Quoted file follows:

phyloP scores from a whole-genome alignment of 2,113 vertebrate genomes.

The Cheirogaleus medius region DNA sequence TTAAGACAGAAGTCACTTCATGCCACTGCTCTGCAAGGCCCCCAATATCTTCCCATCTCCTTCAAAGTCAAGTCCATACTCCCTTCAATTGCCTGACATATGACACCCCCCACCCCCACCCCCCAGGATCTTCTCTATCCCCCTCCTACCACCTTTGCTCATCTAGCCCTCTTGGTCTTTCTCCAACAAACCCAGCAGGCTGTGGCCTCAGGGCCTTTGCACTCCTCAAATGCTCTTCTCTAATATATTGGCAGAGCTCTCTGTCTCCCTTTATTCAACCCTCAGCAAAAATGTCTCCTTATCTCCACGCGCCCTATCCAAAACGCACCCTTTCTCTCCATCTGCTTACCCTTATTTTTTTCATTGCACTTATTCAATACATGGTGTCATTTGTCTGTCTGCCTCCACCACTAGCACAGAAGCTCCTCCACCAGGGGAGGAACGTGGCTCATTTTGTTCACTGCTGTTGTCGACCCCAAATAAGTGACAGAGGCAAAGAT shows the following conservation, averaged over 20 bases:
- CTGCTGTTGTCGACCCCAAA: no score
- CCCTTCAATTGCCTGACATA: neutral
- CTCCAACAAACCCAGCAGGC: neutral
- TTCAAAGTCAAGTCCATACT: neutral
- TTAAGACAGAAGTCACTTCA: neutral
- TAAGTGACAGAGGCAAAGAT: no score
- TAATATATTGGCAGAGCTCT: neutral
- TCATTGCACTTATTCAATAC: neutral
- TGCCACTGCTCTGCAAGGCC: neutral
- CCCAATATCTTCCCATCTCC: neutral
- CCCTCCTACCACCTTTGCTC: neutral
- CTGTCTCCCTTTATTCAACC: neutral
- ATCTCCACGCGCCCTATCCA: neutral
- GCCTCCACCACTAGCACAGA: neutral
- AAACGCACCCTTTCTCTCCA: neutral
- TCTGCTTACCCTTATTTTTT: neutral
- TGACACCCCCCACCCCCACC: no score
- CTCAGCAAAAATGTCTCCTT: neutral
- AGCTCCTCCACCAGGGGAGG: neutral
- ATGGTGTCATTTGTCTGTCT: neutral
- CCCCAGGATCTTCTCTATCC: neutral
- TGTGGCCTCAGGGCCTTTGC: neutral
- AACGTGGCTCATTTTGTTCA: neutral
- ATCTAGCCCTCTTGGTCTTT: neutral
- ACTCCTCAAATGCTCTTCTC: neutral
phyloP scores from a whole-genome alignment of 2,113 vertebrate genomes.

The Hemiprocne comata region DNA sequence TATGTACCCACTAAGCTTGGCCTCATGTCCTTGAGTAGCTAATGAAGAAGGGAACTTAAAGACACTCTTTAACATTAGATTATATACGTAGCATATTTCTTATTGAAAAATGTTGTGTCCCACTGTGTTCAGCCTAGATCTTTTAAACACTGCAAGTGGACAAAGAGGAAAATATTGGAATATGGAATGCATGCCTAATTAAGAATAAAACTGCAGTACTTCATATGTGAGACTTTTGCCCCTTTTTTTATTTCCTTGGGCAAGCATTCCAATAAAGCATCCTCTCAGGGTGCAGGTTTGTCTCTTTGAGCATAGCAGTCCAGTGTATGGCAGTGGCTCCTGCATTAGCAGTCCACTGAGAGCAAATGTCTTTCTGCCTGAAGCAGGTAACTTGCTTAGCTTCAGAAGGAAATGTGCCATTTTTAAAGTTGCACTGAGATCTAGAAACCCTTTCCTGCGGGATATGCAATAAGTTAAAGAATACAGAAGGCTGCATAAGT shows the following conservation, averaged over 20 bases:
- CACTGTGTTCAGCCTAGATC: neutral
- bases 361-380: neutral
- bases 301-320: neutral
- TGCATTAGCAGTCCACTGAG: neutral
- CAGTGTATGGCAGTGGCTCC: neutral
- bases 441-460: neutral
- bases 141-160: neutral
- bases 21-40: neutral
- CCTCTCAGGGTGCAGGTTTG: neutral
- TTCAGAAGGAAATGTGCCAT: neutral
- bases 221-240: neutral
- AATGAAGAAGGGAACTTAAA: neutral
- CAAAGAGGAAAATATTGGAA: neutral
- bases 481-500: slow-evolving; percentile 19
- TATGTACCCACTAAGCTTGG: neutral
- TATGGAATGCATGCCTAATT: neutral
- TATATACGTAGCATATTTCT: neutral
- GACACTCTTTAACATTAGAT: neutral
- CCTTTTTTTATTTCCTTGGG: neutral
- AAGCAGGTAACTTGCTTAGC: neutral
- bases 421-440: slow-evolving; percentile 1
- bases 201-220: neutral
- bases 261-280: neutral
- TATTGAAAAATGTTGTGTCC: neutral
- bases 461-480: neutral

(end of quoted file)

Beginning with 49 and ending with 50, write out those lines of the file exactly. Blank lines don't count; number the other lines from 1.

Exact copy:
- AAGCAGGTAACTTGCTTAGC: neutral
- bases 421-440: slow-evolving; percentile 1